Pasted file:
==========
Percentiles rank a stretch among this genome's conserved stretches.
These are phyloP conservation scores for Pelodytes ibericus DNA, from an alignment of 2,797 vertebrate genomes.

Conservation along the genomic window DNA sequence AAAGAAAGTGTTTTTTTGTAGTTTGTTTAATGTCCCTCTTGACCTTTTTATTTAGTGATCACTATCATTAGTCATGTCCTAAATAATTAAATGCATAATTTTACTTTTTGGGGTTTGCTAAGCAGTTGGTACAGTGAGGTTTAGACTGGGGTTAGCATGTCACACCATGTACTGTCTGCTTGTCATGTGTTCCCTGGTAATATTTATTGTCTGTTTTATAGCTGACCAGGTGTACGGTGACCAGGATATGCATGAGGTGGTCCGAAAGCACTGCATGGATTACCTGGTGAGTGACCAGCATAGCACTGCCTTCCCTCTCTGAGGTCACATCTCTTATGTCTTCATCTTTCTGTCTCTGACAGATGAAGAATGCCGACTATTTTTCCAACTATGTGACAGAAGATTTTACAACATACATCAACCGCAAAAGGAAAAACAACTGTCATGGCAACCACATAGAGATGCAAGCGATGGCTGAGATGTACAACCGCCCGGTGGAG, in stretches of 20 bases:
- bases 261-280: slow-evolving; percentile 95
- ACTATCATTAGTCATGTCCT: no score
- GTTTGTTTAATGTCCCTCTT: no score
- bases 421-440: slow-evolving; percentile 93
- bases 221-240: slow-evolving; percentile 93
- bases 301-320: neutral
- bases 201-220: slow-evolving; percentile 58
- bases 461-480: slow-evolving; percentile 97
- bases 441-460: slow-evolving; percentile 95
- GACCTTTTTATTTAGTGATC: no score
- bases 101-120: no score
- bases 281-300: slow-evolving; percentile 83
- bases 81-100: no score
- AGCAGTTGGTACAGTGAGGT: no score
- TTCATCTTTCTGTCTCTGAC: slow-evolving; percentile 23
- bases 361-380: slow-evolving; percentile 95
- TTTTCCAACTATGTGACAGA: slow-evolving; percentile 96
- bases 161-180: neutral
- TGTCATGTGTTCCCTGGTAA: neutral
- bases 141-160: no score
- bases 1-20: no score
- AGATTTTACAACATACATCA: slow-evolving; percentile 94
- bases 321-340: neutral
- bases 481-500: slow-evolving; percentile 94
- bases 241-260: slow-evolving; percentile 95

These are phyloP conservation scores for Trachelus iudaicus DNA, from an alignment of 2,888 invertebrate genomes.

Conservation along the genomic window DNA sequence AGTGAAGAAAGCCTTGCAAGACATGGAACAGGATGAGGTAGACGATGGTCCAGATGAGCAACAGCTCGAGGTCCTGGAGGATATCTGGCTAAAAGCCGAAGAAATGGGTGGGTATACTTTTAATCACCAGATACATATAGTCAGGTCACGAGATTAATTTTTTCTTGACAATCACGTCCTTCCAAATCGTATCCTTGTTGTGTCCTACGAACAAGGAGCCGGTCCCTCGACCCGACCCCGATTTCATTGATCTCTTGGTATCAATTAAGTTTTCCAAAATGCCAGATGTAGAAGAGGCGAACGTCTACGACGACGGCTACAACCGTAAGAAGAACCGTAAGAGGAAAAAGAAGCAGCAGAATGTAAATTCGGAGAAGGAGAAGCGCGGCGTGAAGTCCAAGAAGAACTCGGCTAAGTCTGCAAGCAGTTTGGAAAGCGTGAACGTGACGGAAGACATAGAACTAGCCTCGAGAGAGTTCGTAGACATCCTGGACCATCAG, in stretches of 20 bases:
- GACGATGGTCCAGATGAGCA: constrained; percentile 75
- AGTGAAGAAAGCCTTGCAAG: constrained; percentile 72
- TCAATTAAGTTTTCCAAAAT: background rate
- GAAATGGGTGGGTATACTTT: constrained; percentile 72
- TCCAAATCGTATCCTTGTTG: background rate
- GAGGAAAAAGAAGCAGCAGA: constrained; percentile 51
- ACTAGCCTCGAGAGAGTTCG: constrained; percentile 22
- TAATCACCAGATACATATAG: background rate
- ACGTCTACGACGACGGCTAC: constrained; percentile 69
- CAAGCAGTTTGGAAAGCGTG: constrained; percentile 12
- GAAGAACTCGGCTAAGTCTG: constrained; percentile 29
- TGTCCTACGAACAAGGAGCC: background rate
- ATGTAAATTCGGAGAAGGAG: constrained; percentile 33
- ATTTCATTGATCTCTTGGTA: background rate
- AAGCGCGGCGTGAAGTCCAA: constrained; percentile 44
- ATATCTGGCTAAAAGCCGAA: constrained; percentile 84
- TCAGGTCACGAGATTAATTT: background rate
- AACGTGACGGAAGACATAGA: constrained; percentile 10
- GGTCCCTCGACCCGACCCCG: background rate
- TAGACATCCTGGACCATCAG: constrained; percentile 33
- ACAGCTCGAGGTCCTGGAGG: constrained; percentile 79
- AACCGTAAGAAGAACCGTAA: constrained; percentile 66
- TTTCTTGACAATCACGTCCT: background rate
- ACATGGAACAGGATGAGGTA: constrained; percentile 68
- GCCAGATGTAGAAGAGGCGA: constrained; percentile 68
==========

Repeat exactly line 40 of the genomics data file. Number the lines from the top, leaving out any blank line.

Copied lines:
- CAAGCAGTTTGGAAAGCGTG: constrained; percentile 12